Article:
Recurrent oral infection is more common with HSV-1 infections than with HSV-2. Prodromal symptoms often precede a recurrence. Symptoms typically begin with tingling (itching) and reddening of the skin around the infected site. Eventually, fluid-filled blisters (lesions) form on the lip (labial) tissue and the area between the lip and skin (vermilion border). The recurrent infection is thus often called herpes simplex labialis. Rare reinfections occur inside the mouth (intraoral HSV stomatitis) affecting the gums, alveolar ridge, hard palate, and the back of the tongue, possibly accompanied by herpes labialis.[3][4]

[edit] Genital infection
Anogenital herpesviral infection
Classification and external resources
Genital herpes in a female
ICD-10 A60.
MeSH D006558
Genital herpes in a male
Genital herpes in a male

The typical symptom a primary HSV-1 or HSV-2 genital infection is clusters of inflamed papules and vesicles on the outer surface of the genitals resembling cold sores,[5]. These usually appear 4–7 days after sexual exposure to HSV for the first time.[1] Genital HSV-1 infection reoccurs at rate of about one sixth of that of genital HSV-2. In males, the lesions occur on the shaft of the penis or other parts of the genital region, on the inner thigh, buttocks, or anus. In females, lesions appear on or near the pubis, labia, clitoris, vulva, buttocks or anus.[5] Other common symptoms include pain, itching, and burning. Less frequent, yet still common, symptoms include discharge from the penis or vagina, fever, headache, muscle pain (myalgia), swollen and enlarged lymph nodes and malaise.[1] Women often experience additional symptoms that include painful urination (dysuria) and cervicitis. Herpetic proctitis (inflammation of the anus and rectum) is common for individuals participating in anal intercourse.[1] After 2–3 weeks, existing lesions progress into ulcers and then crust and heal, although lesions on mucosal surfaces may never form crusts.[1]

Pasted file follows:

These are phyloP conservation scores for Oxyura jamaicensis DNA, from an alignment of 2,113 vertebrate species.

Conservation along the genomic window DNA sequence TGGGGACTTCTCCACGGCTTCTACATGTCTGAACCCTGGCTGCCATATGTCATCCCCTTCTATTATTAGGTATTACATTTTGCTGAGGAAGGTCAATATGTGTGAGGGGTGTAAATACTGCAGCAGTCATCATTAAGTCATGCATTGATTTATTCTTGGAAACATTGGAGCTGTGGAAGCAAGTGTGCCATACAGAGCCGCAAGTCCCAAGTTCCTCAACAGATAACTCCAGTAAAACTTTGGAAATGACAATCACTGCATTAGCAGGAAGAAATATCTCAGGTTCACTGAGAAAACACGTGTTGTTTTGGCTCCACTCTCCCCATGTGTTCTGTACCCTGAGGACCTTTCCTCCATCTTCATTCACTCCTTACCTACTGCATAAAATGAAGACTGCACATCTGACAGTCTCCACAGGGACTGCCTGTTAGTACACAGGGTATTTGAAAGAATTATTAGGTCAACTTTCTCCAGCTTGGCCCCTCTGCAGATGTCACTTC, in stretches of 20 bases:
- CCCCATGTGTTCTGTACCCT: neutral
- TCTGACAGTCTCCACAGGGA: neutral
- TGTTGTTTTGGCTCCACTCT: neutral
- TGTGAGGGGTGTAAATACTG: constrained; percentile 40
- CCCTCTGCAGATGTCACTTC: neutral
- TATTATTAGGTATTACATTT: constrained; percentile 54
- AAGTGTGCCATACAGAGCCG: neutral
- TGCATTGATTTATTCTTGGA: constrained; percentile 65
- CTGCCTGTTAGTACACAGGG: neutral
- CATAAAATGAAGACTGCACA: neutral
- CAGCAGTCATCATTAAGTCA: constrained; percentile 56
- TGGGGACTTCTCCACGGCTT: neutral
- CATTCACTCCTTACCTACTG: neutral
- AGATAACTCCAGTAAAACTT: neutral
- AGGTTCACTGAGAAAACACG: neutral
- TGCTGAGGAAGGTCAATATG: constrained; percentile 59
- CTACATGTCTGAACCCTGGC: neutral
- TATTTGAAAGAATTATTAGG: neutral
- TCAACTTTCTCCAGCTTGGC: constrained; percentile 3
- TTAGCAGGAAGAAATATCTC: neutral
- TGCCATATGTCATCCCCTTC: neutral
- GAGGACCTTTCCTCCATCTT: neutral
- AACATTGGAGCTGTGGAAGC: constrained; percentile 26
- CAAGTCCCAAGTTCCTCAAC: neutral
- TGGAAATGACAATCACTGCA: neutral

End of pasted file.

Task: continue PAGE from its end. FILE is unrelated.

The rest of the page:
[edit] Herpes whitlow

Herpes whitlow (herpetic whitlow) is a painful infection that typically affects the fingers or thumbs. Occasionally infection occurs on the toes or on the nail cuticle. Herpes whitlow can be caused by infection by HSV-1 or HSV-2.[6] HSV-1 whitlow is often contracted by health care workers that come in contact with the virus; it is most commonly contracted by dental workers and medical workers exposed to oral secretions.[7][8] It is also often observed in thumb-sucking children with primary HSV-1 oral infection (autoinoculation) prior to seroconversion,[6] and in adults aged 20 to 30 following contact with HSV-2-infected genitals.[9]

Symptoms of herpetic whitlow include swelling, reddening and tenderness of the skin of infected finger. This may be accompanied by fever and swollen lymph nodes. Small, clear vesicles initially form individually, then merge and become cloudy. Associated pain often seems large relative to the physical symptoms. The herpes whitlow lesion usually heals in two to three weeks.[10]

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Re: Herpes. Hah hah hah.

Post  o noes on Wed Jul 09, 2008 7:49 am

thats SRS BSNS